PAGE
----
America’s Conservative Catastrophe
Ambrose Bierce defined “Conservative” in his Devil’s Dictionary as “A statesman who is enamored of existing evils, as distinguished from the Liberal, who wishes to replace them with others . . .” Italian’s of the medieval period gave the title of “conservator” to guardians of the law; English justices of the peace originally “were styled custodus pacis – conservators of the peace.” In the modern sense, the word implies the principles of thought and action which opposed the radicalism and political innovation of the French Revolution.
Bernhard Thuersam, www.Circa1865.com
America’s Conservative Catastrophe
“[A Tory] party in the old English sense scarcely existed in [British] America. Political debates usually occurred between two factions of Whigs, both attached to the Whig idea of liberty, but differing as to means and the relationship with the Crown. The triumph of the Patriots in the Revolution expelled from the Thirteen Colonies what little Toryism existed there, and along with it many of the moderate Whigs.
For all that, recent scholarship inclines toward the view that the American Revolution was no revolution truly, but simply a War of Independence – a revolution (in Burke’s phrase concerning the Glorious Revolution of 1688) “not made, but prevented.”
The intellectual leaders of the Americans during the troubled period of Confederation, were men, most of them, of a conservative tendency – John Adams, Gouveneur Morris, John Jay, Hamilton. Even Jefferson . . . was no frantic innovator.
Most other Southern leaders, such as Pinckney or Mason, differed more about means than about the ends of society: their view of the state was conservative – viewed that is, from a twentieth century vantage point. Even some eminent radicals of the time, notably Patrick Henry, grew steadily more conservative as responsibility settled upon them.
And the Federalist Papers, written to obtain acceptance of the Constitution, reflect the conservative concepts of moderation, balance, order and prudence – together with those conservative guarantees of prescriptive usage, arrangement of political checks, restrictions upon power, protection of private property, and restraints upon popular [democratic] impulses.
During the early years of the United States, the chief political contests many be regarded as long, acrimonious debate between two powerful conservative interests – the mercantile interests of the North, the agricultural interests of the South – confused by lesser issues and personalities.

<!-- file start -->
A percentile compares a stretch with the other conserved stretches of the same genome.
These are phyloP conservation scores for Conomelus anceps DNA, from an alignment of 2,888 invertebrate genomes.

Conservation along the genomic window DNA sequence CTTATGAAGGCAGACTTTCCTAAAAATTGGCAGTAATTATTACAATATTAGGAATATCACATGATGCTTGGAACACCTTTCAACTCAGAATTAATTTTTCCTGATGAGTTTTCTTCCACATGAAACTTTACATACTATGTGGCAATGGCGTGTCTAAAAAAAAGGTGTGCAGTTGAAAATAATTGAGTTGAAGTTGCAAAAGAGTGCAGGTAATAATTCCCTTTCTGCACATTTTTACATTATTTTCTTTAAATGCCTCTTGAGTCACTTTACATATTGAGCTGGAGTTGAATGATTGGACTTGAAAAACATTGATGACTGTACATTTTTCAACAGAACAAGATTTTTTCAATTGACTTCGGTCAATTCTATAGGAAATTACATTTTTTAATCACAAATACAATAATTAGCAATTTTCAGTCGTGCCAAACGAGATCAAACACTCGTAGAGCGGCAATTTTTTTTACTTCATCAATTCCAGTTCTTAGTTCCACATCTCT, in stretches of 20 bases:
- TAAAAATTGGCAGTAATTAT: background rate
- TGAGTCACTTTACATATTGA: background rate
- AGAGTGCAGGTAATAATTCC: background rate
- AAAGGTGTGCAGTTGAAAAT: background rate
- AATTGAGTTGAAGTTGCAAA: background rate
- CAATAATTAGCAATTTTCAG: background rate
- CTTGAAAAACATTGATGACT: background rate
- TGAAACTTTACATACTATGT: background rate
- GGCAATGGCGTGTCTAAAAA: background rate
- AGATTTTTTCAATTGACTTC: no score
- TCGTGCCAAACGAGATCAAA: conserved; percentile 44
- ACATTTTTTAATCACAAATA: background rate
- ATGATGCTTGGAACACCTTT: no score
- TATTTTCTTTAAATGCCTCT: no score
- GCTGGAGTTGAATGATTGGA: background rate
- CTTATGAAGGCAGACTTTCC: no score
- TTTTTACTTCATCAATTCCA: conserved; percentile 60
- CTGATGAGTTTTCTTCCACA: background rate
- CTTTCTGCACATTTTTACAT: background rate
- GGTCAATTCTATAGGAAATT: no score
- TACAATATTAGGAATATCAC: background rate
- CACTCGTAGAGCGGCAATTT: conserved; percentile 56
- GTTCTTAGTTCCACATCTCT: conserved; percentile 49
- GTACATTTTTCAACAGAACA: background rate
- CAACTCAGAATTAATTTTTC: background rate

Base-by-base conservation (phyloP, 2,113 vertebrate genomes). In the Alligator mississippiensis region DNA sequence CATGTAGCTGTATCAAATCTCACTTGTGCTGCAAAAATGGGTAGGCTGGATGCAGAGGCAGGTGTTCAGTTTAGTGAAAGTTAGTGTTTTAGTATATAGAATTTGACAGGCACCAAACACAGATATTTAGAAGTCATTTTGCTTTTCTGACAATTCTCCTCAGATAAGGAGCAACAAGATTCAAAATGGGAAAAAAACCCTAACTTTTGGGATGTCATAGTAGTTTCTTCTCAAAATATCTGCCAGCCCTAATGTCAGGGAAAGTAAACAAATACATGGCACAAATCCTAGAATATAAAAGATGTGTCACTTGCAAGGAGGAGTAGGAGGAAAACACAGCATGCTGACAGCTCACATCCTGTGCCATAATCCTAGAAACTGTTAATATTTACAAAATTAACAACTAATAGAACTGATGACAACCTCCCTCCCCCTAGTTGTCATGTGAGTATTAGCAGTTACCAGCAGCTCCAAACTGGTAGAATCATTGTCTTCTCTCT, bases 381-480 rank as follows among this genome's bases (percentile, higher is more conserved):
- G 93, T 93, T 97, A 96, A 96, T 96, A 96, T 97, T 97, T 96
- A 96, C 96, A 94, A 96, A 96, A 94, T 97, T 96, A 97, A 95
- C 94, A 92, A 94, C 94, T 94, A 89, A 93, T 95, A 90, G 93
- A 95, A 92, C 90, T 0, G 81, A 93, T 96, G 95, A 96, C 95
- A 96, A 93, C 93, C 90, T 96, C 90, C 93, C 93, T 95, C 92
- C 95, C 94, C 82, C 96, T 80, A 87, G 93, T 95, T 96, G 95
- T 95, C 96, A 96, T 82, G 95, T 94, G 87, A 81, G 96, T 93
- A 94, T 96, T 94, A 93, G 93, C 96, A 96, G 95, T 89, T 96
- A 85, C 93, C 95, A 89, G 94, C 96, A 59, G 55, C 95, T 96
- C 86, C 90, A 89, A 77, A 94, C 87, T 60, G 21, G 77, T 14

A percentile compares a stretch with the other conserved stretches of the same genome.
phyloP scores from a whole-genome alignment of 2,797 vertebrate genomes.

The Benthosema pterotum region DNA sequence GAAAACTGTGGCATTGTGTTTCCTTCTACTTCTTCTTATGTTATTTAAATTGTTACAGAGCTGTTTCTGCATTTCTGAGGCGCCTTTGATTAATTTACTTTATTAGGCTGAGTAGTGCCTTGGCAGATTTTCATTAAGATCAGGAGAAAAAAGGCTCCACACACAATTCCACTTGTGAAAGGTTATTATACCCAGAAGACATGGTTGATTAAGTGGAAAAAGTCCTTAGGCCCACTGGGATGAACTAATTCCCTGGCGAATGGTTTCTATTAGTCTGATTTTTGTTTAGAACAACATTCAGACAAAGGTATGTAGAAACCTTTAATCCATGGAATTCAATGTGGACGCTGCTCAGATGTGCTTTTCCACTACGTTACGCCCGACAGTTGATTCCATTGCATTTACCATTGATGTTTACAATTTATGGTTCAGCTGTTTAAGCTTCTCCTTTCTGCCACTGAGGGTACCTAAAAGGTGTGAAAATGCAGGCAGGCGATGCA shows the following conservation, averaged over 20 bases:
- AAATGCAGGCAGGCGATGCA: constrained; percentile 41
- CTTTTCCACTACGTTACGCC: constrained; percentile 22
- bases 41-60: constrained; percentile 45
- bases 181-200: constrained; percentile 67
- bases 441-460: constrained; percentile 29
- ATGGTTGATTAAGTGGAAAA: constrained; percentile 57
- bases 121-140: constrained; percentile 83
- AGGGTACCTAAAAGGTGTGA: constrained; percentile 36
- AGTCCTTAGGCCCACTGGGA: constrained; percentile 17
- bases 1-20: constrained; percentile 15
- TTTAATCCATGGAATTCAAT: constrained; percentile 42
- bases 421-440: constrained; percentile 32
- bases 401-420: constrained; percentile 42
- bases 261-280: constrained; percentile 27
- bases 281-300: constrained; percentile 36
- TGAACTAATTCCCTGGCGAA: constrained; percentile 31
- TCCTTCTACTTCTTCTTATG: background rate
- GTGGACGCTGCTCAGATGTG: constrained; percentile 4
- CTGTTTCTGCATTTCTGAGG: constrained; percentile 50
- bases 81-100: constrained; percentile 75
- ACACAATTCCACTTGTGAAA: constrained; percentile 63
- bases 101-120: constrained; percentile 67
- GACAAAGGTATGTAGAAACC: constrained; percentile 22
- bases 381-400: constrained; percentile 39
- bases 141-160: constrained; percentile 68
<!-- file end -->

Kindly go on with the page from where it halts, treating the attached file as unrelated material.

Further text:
The catastrophe of the Civil War dealt a grim blow to reflective conservatism, North or South. In the Gilded Age, little political principle of any kind could be distinguished. As the United States grew into the greatest power in the world . . . conservative concepts were discussed again . . . [though the] Great Depression and ascendancy of Franklin Roosevelt seemed to quash this renewal of conservative thought.
Until the first administration of Franklin Roosevelt, the term “liberal” had not been popular among American politicians; but Rooseveltian liberalism swept everything before it during the 1930s and 1940s. Not until the 1950s did there appear, or reappear, a strong body of conservative thought, expressed in books and periodical literature, to challenge the dominant liberalism . . .
[An] American conservative, at least as the term is employed popularly, is a person who believes strongly that the old pattern of American society ought not to be much altered. Typically, such a person holds by the Constitution, maintaining that it should be strictly interpreted; he endeavors to oppose the drift toward political centralization; he dislikes organizations on a grand scale, in government, in business and industry, in organized labor; he is a defender of private property; he resents the heavy increase of taxation and many of the “transfer payments” of the welfare state; he is unalterably opposed to the Communist ideology . . . and sighs, or perhaps shouts O tempora! O mores! at the decay of private and public morality.”
(The Essential Russell Kirk: Selected Essays; George A. Panichas, editor, ISI Books, 2007, excerpts, pp. 14-16)